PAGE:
About the ADVANCE and MOTIVATE Studies1,2,13,14

The ADVANCE and MOTIVATE studies are Phase 3, multicenter, randomized, double-blind, placebo-controlled induction studies designed to evaluate the efficacy and safety of risankizumab in adults with moderate to severe Crohn's disease. The objective of the two Phase 3 induction studies is to evaluate the efficacy and safety of two doses of risankizumab, 600 mg and 1200 mg, compared to placebo. The ADVANCE study included a mixed population of patients who had responded inadequately or are intolerant to conventional and/or biologic therapy. The MOTIVATE study evaluated patients who had responded inadequately or were intolerant to biologic therapy.

Both studies included slightly different sets of primary and secondary endpoints for U.S. protocol and OUS protocol. The primary endpoints were achievement of clinical remission (per CDAI for the U.S. protocol, which was measured by a CDAI score less than 150, and per PRO-2 for the OUS protocol, which was measured by daily stool frequency and abdominal pain score) and endoscopic response (for both protocols) at week 12. Endoscopic response is defined as a decrease in SES-CD of greater than 50 percent from baseline (or at least a greater than or equal to 50 percent decrease from baseline in patients with isolated ileal disease and a baseline SES-CD of 4), as scored by a central reviewer.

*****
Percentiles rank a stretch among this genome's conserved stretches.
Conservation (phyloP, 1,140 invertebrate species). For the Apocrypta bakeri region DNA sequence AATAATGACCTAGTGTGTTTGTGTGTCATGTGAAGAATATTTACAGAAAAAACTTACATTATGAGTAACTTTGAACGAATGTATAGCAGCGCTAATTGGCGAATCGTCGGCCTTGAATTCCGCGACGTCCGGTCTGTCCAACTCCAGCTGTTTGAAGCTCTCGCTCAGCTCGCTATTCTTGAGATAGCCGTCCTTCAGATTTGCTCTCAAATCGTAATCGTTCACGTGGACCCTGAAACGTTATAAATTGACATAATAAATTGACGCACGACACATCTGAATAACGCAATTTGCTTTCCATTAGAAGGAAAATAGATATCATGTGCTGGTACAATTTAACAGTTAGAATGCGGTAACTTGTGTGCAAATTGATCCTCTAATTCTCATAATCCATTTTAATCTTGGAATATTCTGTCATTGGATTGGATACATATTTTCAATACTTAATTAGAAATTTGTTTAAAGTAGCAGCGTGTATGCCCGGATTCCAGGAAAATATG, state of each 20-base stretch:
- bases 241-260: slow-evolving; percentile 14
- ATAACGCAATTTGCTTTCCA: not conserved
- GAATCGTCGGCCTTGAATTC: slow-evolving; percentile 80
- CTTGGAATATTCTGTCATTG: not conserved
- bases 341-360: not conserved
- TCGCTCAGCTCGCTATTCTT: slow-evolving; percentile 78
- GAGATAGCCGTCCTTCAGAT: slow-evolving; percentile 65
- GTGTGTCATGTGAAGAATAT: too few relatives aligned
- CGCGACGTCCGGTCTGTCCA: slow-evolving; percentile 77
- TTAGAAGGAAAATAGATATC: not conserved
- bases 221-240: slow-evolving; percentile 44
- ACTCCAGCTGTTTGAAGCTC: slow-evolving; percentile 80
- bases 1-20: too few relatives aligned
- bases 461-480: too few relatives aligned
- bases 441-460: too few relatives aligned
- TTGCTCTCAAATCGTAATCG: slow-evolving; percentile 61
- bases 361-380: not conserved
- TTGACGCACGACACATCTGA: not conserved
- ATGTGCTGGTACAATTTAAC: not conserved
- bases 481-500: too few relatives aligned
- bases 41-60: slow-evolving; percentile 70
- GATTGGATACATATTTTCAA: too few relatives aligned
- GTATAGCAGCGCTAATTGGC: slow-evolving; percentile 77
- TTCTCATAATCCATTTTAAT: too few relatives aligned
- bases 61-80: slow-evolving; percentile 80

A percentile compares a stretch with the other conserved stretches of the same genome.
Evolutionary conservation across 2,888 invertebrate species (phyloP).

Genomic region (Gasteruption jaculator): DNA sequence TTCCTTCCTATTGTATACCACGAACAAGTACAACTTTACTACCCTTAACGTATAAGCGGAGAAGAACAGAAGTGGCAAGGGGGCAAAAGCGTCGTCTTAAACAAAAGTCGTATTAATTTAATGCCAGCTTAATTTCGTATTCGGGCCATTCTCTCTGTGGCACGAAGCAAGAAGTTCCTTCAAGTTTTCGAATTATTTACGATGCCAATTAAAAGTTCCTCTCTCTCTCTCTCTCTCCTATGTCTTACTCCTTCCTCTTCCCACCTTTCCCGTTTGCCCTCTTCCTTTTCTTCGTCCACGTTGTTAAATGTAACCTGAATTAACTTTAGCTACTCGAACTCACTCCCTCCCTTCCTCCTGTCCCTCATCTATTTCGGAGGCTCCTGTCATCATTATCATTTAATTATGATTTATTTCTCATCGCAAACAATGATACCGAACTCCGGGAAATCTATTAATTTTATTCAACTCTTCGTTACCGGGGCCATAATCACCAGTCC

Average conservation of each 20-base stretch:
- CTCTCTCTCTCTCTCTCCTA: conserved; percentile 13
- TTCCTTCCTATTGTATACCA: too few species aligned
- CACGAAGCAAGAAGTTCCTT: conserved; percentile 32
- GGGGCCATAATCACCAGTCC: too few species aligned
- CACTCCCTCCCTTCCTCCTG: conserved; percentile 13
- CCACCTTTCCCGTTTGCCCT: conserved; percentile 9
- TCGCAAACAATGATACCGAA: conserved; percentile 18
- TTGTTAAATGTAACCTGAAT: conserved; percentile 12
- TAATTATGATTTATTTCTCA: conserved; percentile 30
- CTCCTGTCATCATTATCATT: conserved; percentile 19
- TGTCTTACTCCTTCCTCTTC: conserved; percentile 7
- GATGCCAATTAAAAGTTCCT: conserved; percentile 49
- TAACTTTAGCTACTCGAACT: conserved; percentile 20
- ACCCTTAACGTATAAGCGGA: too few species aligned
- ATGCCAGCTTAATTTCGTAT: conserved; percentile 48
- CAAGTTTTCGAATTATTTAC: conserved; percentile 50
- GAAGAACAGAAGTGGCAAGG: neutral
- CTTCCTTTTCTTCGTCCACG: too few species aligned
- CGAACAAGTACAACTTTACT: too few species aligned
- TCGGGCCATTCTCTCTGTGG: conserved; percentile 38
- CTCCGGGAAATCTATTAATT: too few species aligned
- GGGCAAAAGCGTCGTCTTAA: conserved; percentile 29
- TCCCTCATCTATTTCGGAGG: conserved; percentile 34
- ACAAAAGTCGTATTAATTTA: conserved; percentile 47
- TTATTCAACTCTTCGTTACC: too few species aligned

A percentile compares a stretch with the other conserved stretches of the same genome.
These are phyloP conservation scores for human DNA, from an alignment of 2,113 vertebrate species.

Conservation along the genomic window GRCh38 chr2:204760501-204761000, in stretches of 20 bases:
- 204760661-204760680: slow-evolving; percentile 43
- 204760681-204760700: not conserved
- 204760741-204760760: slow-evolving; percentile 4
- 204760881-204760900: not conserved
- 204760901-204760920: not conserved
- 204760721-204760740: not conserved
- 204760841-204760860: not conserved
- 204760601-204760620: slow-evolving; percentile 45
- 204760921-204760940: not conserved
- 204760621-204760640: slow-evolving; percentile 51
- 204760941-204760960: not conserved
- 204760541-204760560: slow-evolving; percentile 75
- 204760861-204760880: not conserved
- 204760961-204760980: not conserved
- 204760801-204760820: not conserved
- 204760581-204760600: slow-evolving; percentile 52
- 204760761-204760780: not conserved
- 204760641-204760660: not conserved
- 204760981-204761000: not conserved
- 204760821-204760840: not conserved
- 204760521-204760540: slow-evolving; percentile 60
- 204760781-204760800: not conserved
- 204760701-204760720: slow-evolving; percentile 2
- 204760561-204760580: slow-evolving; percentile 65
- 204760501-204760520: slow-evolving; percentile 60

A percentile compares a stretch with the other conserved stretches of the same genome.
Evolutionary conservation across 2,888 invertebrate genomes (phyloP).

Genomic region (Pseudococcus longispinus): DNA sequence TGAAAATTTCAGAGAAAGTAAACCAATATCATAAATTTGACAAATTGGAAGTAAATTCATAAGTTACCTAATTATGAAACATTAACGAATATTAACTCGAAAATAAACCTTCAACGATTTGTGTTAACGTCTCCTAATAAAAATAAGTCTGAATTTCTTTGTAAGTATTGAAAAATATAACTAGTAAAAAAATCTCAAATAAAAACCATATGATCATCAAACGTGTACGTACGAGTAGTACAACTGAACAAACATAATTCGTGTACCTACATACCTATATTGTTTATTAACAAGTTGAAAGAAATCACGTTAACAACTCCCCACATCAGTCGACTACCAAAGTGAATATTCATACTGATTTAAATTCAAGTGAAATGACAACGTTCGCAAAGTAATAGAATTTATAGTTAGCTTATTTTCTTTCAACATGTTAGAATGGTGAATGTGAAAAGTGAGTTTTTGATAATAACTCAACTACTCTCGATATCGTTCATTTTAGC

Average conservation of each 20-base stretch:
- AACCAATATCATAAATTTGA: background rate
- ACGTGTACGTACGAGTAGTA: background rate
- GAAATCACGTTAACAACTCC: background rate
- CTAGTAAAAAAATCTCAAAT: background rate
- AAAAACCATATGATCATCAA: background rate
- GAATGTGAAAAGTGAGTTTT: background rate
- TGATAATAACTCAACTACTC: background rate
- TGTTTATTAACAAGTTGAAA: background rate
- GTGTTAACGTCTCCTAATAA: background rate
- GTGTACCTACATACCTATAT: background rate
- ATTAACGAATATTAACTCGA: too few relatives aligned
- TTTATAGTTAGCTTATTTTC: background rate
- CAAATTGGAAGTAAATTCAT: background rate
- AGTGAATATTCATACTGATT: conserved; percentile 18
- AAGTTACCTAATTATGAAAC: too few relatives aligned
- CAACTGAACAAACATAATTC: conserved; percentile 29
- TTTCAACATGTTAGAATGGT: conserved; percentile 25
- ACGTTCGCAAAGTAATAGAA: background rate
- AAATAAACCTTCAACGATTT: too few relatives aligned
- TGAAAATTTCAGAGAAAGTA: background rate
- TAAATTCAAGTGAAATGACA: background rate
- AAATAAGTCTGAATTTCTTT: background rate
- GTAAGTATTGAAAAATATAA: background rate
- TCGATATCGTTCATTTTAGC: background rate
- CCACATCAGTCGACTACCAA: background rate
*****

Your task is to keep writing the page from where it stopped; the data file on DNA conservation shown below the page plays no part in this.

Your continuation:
Multiplicity-adjusted key secondary endpoints included clinical response (per CDAI) at week 4 defined as a decrease in CDAI score from baseline of ≥100 points (CDAI100). More information can be found on www.clinicaltrials.gov (ADVANCE: NCT03105128; MOTIVATE: NCT03104413).

About risankizumab (SKYRIZI®)